E31.2 E32.2

Construction NDT

News on Non-Destructive Testing

Welcome to a new year, at PCTE we are looking forward to the new opportunities and knowledge the year will bring and hope that all our associates have a prosperous and busy year. This month's issue we take a look at foundations with articles focussing on Sonic Echo and Impulse Response Testing and a short section on other tests that can be used to confirm the quality and stability of various piles and foundations. Like many areas of the NDT field foundation testing is about identifying the right tests for a particular situation and if need be combining tests in a way such that one result will confirm another.

We also have a fantastic Case Study thanks to Ground Probe, be sure to scroll down to the bottom of this email to see SE/IR testing in action in a tricky spot.

Sonic Echo & Impulse Response Testing

Sonic Echo & Impulse Response [SE/IR] testing, also known as low strain pile integrity testing is a method of examining the length and integrity of a pile. It can be used with cast or driven piles and involves striking the top surface of the pile with an instrumented hammer to generate an energy wave inside the pile and collecting the vibration response of the pile using geophones or accelerometers. When performing SE/IR it is important to understand the theory behind its operation and to have a clear work method chosen with reference to Australian standard AS 2159.

Both Sonic Echo and Impulse Response testing involves the analysis of echoes within the pile, a solid properly seated pile will return a single echo from which can be calculated its depth using the following formula.

D = (V x t) / 2

Where D is the distance, V is the compression wave velocity which will be equal to the speed of sound through the pile material and t is the time taken for the echo to be received after the pile is struck, this is divided by two as the signal must travel the length of the pile and return.

Flaws such as bulbs, inclusions and cracking will return one or more echoes as is shown in this diagram, the same formula as above can be used to evaluate depth.

shaft-impedance

Data collected with either Accelerometers or Geophones can be used for Sonic Echo and Impulse Response testing, the difference is in how the data is reviewed and the echoes determined.

SE testing analyses the collected waveform data in the time domain such that echoes are represented by peaks like those below, this is analogous to listening for the echo after shouting into a valley. The graph below shows time domain data and has the echo highlighted:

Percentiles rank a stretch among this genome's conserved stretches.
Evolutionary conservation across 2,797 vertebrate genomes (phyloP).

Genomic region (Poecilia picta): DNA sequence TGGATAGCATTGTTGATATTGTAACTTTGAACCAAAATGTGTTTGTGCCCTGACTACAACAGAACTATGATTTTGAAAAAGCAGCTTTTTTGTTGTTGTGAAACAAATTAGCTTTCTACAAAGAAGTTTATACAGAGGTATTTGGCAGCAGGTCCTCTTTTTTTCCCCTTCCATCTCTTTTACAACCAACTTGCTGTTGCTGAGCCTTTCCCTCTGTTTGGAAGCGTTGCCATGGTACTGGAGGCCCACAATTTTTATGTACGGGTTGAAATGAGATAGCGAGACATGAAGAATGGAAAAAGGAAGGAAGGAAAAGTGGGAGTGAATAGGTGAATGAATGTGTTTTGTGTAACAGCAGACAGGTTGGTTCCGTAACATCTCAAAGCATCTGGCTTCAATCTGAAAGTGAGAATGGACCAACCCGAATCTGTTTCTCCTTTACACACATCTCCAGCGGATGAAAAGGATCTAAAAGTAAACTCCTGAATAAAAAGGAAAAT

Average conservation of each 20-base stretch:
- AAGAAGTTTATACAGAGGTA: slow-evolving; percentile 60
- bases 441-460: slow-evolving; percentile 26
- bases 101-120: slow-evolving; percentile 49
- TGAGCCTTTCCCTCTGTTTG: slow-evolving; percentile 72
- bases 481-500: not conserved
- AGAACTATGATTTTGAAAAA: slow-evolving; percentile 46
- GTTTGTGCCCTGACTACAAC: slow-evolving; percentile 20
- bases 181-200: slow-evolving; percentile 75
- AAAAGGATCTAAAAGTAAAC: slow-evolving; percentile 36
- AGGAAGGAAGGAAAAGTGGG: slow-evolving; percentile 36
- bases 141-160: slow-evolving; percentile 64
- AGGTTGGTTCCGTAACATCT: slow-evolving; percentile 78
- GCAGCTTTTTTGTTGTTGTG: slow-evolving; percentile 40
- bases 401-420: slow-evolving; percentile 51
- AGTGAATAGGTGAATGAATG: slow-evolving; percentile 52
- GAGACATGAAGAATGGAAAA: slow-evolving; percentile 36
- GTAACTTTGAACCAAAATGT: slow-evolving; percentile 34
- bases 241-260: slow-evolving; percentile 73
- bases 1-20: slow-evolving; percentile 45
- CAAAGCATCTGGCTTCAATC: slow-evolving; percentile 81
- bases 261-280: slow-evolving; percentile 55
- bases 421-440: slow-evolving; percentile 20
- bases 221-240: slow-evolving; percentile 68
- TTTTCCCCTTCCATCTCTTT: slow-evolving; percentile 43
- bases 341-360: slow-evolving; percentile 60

SE-data

IR testing reviews the data in the frequency domain, looking for induced wave forms and separating them from the data. This is analogous to ringing a metal object and recording the different notes it sounds. This method often makes peaks more visible. Sample Frequency data is shown below with echoes highlighted: 

IR-data

Where multiple echoes are apparent suggesting either necking or a bulb in the pile the easiest method to distinguish between the two is to review Sonic Echo data. The trick is to examine the direction the plot of the first echo (which will be from the flaw] moves initially, if it moves down this demonstrates a decrease in impedance which corresponds to various forms of necking, inclusions and cracking. An increase in impedance will result in the plot moving up and corresponds to bulbs.

SE/IR testing can provide a lot of information about a pile with only limited access. Provided a transducer can be placed on top of or fastened to the side of a pile and the top surface struck nearly any pile's quality can be evaluated at a fraction of the cost that more invasive techniques that require bores to drilled or excavation.

Pile Testing Case Study

wharfNo piles are the same. They may differ in length and geometry, material, access, how they were installed, the surrounding material and even the angle. Sonic Echo/Impulse Response (SE/IR) can be challenging on piles that differ greatly from the norm. The following case study examines a very challenging application, which yielded some very successful results and some great insight into how the challenges were overcome.